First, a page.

This is an interview with Dr. Mulaika Hijjas, who runs The Jawi Transcription Project on FromThePage. What is Jawi? Read on to find out!
Dr Mulaika Hijjas is Lecturer (=Associate Professor) in South East Asian Studies at SOAS University of London. Originally from Kuala Lumpur, Malaysia, her research focuses on the Malay manuscript tradition, Islam and women in the Malay world, but she also teaches other aspects of classical and contemporary South East Asian literature and cultural studies. She is co-managing editor of the journal Indonesia and the Malay World.
First let me ask, what is Jawi?
Jawi was the script most commonly used to write the Malay language between the 14th and early 20th centuries. It is adapted from Arabic and Persian scripts—it’s basically the same set of letters, but with a few extra ones for sounds that don’t occur in those languages (like /ng/).
Although the Roman script became the norm for writing Malay and its offshoot, Indonesian, in the early 20th century, many people are still able to read Jawi because they have learned Arabic letters as part of their basic Islamic education. However, Jawi is slightly trickier to read than Arabic, as it is not morphologically predictable. Jawi usually only gives you the consonants and some vowels, which means that there are a lot of possibilities and the correct one can only be chosen based on context. For example, the sequence k-m-b-ng might be read kambing (goat), kumbang (beetle), kembang (flower) or even gambang (a musical instrument)… OCR for Arabic is, as far as I understand it, a long way off, in which case I imagine OCR for Jawi is even further away. On the other hand, someone with a good command of the language (and there are over 280 million speakers of Malay/Indonesian) can figure it out fairly easily.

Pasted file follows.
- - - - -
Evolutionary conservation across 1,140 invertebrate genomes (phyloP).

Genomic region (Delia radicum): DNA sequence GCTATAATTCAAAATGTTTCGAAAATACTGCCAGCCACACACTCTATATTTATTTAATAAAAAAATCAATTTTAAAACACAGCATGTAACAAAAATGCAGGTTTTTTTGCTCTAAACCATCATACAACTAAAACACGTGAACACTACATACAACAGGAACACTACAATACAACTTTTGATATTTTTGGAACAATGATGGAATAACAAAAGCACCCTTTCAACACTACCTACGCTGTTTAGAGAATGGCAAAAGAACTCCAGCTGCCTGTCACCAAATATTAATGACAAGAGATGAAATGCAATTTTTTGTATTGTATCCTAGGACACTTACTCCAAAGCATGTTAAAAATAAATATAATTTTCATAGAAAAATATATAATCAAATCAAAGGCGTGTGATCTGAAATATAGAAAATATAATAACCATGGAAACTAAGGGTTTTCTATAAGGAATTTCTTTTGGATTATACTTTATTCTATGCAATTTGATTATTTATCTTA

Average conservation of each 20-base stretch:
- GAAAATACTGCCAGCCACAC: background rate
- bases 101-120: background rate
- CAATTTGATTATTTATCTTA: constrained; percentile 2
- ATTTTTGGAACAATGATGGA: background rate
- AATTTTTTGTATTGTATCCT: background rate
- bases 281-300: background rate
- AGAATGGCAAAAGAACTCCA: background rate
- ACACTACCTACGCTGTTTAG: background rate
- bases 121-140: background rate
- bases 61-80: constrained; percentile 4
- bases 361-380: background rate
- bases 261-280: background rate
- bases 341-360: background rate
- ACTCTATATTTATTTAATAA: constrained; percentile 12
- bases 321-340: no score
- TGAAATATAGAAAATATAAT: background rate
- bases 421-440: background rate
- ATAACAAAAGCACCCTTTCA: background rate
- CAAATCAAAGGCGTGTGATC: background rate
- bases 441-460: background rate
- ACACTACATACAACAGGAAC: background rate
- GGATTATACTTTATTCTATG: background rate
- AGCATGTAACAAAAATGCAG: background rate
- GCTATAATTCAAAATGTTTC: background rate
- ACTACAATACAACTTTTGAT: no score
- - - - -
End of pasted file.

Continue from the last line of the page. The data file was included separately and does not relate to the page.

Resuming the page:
Tell me about the contents of the documents.
The text is a narrative poem about a hero called Jaran Tamasa, and his romance with the heroine, Ken Lamlam Arsa. At least, that’s what I think it’s about—it’s likely that no one has read this poem since the English philologist who commissioned the manuscript copy in 1805. He was apparently quite a fan, noting down some of its nicer turns of phrase (see this blog post by the British Library curator for more details).
Syair Jaran Tamasa is a Panji tale, which is a genre of traditional Malay literature revolving around the romantic exploits of a hero called Panji, who goes by many different names but is always in pursuit of his true love (though this doesn’t prevent him from a few other dalliances along the way). The stories are set in a mythical version of Java, which functioned for Malay audiences of the time as a sort of exotic Other, and usually feature lots of battles, drinking and romancing.
What are your goals for the project?
First, I want to see if crowd-sourcing Jawi transcription is possible! Most of the crowd-sourcing projects out there seem to be on European-language material, but presumably there’s no reason it can’t be used for other languages and scripts. In the case of Jawi, there are hundreds of texts that have never been read or studied since they entered the colonial archives. The rate of production of scholarly editions has dwindled to almost zero in recent years, which means that a lot of the written record for this large area of the world for the nineteenth century and earlier remains inaccessible.
I also want to involve people in rediscovering—indeed, recreating—this piece of literary history. I know there are a lot of very competent Jawi readers out there, some of whom may be interested in discovering more about their literary heritage. I could probably put together a transcription with a couple of weeks’ work, but then in all likelihood the text would remain unread. I want to find out if it’s possible to engage members of the public in Malaysia, Singapore, Indonesia and elsewhere in collaborating on recreating this text.
My aim is to get a workable transcription produced and to have it available freely online, ideally linked to the digitised manuscript on the British Library site, or to the Malay Concordance Project, which is basically the only digital philology resource for Malay manuscripts. This would then be searchable and accessible to scholars and members of the public alike.
But I would also really like to have the transcription published as a book. This has happened for another recently digitised British Library manuscript, Hikayat Raja Babi. After the manuscript was made available online, a Malaysian commercial publisher commissioned a transcription and then published it both as a free ebook and in print. So after 200 years, readers were able to rediscover a text and to read it for pleasure.
Do you or someone you know speak Malay? Try your hand transcribing Jawi for Dr. Hijjas!
Have your own transcription project — in any language — you’d like to start? Try a FromThePage trial, or contact us at email@example.com.